“Always lock the RV when you’re not physically at the campsite. Do not store valuable equipment in outside storage compartments. Believe it or not, a vast majority of RVs use the same exact key as yours for outside storage compartments. If you store valuables, like golf clubs, fishing gear or tools in the outside compartments, you may want to have the locks changed.” Tech Tips from Mark Polk
Waste outlet cap
“Carry a spare waste outlet cap. If you fail to put the cap back on after dumping, it will probably be torn off while driving.” From Bill's Hints
Clean your roof. . . . . and stay safe
”Be safe cleaning your roof! Use a regular ladder to access, or build a scaffold alongside with stepladders and planks. If you need to go on the roof, remember: safety first, exercise caution. First feel out its weight-bearing capacity on your hands and knees. If you do step out, make sure it’s not slippery. Learn more.” Handy tips from Dicor.
Avoid those water leaks! “They can lead to very expensive structural repairs. Many RVers understand the importance of keeping water and moisture from entering the RV through faulty seals or other forms of compromise, but oftentimes it’s difficult, at best, to determine exactly where the leak exists. Well-equipped RV service facilities rely on a SealTech machine to accurately identify air or water leaks in any RV. Check out this RV Doctor video tip.”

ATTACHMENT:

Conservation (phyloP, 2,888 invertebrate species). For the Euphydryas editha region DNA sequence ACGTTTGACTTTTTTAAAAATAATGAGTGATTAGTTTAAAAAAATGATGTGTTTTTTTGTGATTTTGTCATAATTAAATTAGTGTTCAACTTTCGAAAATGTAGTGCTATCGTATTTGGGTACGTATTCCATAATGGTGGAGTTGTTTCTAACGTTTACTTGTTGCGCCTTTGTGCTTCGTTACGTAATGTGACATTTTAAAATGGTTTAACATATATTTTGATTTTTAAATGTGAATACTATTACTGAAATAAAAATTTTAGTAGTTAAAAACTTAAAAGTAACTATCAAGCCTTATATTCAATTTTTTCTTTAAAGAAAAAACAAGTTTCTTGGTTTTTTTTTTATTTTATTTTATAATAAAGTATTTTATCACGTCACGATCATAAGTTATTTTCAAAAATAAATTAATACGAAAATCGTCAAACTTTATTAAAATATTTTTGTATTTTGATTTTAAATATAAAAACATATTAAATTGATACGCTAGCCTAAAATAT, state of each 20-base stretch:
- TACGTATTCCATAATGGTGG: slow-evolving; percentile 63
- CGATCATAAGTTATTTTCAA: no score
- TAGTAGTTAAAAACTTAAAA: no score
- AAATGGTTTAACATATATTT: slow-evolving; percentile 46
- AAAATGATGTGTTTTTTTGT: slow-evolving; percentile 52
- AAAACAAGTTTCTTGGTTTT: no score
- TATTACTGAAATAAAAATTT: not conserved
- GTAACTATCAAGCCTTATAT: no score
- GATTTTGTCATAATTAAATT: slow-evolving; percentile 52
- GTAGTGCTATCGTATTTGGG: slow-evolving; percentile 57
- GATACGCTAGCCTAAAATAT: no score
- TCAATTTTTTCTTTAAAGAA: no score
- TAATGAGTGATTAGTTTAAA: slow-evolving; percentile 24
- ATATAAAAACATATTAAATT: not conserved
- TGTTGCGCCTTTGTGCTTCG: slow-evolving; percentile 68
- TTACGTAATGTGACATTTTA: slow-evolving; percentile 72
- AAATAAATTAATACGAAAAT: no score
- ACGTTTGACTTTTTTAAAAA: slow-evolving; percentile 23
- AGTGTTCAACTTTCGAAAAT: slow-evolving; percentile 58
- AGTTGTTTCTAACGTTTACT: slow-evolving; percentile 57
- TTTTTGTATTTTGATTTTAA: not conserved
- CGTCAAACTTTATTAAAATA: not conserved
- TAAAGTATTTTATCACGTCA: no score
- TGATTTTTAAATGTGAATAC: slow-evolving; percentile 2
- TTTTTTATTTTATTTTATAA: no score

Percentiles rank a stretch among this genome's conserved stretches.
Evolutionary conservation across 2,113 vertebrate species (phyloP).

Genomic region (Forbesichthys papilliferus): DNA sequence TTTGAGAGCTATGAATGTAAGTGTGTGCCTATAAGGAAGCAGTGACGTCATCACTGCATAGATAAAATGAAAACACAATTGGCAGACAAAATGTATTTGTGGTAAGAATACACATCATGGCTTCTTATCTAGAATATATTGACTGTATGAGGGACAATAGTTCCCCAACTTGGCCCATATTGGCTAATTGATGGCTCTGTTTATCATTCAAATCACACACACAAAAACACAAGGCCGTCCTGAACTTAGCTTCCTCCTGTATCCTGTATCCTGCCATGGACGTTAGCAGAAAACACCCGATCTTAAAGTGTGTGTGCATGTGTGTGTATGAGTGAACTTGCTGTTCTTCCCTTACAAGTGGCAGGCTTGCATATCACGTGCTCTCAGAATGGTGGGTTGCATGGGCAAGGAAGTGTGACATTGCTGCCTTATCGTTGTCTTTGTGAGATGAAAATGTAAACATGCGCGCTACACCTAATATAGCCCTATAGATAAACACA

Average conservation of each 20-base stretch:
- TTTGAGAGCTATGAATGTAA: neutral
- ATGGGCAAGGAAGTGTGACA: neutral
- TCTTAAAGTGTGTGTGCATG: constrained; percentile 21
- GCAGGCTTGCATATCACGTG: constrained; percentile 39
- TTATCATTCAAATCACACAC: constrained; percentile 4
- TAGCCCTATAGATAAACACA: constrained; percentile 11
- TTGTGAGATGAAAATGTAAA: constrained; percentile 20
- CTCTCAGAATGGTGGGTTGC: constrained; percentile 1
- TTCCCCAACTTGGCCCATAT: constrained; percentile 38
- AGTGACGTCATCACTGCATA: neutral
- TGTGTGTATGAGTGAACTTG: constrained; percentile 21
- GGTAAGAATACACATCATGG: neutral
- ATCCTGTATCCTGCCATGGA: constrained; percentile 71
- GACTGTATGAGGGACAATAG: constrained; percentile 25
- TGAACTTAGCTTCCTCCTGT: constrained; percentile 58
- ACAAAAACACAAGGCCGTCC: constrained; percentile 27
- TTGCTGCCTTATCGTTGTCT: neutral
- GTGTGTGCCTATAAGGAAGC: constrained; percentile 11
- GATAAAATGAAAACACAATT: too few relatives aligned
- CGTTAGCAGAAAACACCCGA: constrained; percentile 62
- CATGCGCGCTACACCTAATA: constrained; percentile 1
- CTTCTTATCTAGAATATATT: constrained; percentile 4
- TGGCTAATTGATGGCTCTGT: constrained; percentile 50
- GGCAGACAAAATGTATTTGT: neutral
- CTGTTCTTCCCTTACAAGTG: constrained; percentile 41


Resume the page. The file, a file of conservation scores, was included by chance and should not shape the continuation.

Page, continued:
RV Solar System Maintenance
”Many of the components in a well-designed RV solar system require very little maintenance, but there are still some things you should check periodically. Solar panels, being up on the roof of the RV, often fall victim to the out-of-sight, out-of-mind syndrome. Here are some maintenance tips you should consider.”
“The Canadian national anthem doesn't begin "Oh, Canada!" for nothing. It's a big country with much see. Here is some advice about how to plan a trip to this magnificent country to our north.”
Awning tube bent. What to do?
“Is it possible to straighten an awning tube? If so, how?” —Steve D., Neola, Iowa
“Love those "to the point" questions Steve! To my knowledge, there is no method in the aftermarket of straightening a bent, extruded aluminum awning roller tube. Some can be manipulated somewhat, but will always show evidence of the damage.
In order for the canopy fabric to remain straight and roll up square and evenly, unfortunately, the tube will need to be replaced. I’m sure re-extruding the tube could make it like new, but a new replacement tube would certainly be less expensive than trying to find a way to make that happen! Wish I had better news for you, but I'd recommend a new roller tube.” Posted by RV Doctor
Use self-fusing tape for weatherproof connections